Interview with Pastor Phil Reller: Los Angeles Filipino-American United Church of Christ


Boulevard Voices is a series of interviews conducted by Occidental College students, assisted by the Keck Grant, for Professor Jan Lin's Los Angeles Field Research course. Each interview highlights an individual who has made an impact in their communities in Northeast L.A.

Subject: Phil Reller
Organization: Colorado Boulevard
Boulevard: Los Angeles Filipino-American United Church of Christ

Phil Reller is a Pastor who is active in Los Angeles and Arizona. He travels between states, and is pastor of the Los Angeles Filipino-American United Church of Christ during the weekends. He is deeply involved in our community, not just as a church leader, but also as a community leader. Pastor Phil Reller's knowledge and enthusiasm for the Eagle Rock community, especially of the church's community, makes it unbelievable that he has only been a Pastor of the church for a little over a year.

His initiative to involve the church in the Eagle Rock Festival, for the first time, clearly demonstrates his visionary path for the church being a public/communal space and not just a religious one.

How would you describe Eagle Rock and Colorado Boulevard?

Well I'm new here, I've only been here since January [2012] and I just really love the community. There is the word, "funky," and I think Eagle Rock epitomizes that word. It is obviously a blue-collar community, and it is transitioning from a small community where all the neighbors know each other; there has been a lot of urban growth. It's kind of lost the small town feel for the older residents. I love the kind of gentrification that seems to be happening with multiple races and ethnicities -- that is really exciting to me. And it's exciting to me because a church, and particularly a church like this, can really play a role in developing the community and helping with change and transition. So I love Eagle Rock.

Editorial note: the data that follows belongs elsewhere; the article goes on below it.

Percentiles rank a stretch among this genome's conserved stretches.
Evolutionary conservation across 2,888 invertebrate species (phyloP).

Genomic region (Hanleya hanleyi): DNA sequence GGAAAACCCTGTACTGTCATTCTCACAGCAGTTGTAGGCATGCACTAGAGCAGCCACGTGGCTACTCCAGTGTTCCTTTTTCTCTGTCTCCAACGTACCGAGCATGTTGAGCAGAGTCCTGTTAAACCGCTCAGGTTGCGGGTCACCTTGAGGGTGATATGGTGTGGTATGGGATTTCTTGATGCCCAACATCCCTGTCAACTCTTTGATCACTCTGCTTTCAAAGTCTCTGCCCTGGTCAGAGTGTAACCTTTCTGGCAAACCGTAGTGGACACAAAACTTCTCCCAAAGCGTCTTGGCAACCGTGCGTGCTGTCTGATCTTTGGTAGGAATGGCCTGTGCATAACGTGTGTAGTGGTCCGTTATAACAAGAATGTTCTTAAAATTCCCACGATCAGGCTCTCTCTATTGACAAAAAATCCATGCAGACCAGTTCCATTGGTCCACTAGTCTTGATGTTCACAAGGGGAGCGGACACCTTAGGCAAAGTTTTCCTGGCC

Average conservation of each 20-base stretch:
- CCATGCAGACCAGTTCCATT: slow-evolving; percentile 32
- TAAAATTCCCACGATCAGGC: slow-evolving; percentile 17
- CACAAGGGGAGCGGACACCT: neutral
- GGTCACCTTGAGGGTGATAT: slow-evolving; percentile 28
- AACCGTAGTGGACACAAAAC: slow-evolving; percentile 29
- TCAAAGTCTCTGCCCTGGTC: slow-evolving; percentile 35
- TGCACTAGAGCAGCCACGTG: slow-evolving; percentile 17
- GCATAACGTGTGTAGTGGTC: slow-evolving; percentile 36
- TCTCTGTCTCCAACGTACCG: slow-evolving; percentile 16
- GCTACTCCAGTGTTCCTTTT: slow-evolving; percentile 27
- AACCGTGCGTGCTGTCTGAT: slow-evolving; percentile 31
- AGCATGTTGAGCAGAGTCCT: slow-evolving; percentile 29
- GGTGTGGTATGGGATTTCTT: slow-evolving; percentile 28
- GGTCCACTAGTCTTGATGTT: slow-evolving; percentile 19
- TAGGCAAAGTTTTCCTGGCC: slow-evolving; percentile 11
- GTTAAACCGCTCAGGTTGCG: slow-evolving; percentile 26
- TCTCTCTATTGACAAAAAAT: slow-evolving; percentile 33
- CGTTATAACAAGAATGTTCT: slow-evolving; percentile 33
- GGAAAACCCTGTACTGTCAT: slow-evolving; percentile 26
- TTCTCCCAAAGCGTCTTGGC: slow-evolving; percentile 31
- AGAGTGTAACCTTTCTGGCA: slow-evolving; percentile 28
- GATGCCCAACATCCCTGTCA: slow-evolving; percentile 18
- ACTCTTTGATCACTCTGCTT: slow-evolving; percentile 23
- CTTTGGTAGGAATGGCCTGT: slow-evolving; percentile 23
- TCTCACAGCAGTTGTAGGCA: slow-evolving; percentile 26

What kinds of people attend this church?

This is an ethnically identified congregation. It's identified with Filipinos. It's an immigrant church, and I don't think many of the members who are older than 35 were born in the United States. Most of them come from the Philippines, there are some Latinos, and there is only one Anglo other than me. He is an immigrant from Norway. The younger people were born here but still have those deep connections to the Philippines.

Are there any cultural or language barriers?

Well that's interesting, I don't know if there are language barriers. There are different languages in the Philippines, and different dialects of those languages in the Philippines. We have cross sections of Filipinos. Many of the older grandparents and parents still speak Filipino and it is very convenient for them, although the services are in English, they can communicate well with each other and in their own dialect. The younger generation doesn't speak the language, and they are much more acculturated in English.

How would you describe the intergenerational differences?